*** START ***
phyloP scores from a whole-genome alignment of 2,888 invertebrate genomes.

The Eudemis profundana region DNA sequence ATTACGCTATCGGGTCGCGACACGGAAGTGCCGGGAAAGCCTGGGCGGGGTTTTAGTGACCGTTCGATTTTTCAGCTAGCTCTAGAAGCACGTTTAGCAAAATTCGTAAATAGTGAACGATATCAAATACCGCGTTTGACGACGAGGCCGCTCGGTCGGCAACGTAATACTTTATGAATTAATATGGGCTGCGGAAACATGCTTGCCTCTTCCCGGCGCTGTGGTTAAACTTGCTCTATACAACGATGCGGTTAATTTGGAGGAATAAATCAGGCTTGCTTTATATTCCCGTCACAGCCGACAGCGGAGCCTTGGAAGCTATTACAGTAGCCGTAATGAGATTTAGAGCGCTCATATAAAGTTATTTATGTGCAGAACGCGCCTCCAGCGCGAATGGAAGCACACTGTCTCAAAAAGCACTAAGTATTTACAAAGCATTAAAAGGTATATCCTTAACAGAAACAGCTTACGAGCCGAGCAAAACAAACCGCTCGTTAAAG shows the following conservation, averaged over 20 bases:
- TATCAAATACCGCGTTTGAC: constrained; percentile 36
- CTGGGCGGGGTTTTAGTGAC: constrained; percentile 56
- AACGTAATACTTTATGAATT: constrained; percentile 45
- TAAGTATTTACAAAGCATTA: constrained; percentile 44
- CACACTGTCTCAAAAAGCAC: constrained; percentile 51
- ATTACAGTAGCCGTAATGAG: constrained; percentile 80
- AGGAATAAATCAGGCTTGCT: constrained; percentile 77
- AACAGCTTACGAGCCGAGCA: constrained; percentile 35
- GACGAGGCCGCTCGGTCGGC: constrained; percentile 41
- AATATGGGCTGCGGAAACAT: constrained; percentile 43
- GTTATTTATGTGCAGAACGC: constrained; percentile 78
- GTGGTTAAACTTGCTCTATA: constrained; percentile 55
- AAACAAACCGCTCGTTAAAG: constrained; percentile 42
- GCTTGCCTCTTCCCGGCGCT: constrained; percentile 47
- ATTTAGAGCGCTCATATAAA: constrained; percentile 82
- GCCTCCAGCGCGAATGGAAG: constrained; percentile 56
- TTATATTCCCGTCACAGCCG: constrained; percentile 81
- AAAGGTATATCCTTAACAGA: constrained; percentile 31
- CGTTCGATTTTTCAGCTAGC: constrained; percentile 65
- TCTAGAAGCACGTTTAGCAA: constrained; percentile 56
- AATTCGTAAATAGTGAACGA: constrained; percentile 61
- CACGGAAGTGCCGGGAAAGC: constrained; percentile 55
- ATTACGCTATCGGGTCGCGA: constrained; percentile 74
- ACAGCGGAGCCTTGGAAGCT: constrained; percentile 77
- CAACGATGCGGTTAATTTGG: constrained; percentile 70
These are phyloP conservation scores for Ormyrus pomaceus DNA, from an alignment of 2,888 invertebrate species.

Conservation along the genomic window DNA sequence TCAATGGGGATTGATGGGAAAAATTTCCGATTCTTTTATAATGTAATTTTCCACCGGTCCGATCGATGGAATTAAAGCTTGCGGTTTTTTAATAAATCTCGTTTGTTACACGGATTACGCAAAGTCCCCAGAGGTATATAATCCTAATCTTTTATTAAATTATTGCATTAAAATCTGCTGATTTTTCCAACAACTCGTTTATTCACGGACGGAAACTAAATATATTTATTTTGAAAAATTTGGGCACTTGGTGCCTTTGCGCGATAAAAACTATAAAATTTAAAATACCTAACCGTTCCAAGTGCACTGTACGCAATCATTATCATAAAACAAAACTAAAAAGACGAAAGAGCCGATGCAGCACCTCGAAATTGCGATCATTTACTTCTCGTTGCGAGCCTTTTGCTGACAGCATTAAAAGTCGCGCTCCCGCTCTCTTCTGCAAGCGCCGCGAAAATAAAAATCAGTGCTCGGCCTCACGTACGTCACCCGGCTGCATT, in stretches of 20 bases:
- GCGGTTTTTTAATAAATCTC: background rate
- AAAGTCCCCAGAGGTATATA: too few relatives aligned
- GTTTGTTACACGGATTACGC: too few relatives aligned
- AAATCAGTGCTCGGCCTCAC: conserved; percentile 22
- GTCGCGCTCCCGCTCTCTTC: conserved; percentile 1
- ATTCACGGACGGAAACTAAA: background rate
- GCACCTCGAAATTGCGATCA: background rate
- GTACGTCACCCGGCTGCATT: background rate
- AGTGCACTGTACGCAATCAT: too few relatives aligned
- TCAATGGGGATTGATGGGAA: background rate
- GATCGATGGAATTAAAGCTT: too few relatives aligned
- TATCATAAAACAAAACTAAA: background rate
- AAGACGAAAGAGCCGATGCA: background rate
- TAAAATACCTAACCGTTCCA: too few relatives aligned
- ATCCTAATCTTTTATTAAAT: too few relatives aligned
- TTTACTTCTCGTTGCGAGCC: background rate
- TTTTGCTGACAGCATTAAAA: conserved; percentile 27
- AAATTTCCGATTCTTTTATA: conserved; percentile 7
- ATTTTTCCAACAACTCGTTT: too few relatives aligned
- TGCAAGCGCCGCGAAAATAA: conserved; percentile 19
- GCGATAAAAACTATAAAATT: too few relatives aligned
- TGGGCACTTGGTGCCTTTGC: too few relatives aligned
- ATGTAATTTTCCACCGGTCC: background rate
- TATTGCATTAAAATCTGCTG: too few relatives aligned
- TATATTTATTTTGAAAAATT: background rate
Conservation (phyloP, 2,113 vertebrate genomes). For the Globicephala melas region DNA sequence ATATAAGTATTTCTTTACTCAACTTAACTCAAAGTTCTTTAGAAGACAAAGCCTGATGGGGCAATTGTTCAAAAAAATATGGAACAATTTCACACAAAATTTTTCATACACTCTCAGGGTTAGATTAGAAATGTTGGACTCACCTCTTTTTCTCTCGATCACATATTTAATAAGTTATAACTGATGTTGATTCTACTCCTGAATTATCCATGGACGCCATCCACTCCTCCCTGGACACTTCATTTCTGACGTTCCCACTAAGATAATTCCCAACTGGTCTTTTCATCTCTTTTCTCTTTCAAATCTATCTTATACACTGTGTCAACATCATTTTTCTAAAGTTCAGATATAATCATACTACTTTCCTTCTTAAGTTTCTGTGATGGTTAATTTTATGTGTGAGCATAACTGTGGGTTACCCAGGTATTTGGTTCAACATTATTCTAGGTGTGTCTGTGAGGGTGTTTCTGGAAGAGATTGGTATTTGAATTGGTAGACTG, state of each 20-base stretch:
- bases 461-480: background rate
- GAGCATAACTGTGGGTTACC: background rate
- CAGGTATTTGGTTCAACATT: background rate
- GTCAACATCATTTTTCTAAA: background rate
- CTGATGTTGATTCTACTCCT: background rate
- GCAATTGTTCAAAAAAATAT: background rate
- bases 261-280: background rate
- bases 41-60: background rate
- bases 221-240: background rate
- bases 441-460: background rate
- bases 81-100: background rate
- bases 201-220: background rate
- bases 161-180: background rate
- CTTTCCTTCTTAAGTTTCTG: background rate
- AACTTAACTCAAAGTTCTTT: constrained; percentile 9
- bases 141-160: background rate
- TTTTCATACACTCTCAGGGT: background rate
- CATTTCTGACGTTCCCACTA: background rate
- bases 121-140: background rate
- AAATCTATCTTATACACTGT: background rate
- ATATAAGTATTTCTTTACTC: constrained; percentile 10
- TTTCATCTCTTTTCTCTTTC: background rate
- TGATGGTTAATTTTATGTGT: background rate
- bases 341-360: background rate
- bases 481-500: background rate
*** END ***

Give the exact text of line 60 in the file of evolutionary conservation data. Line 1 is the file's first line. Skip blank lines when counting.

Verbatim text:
- CTGATGTTGATTCTACTCCT: background rate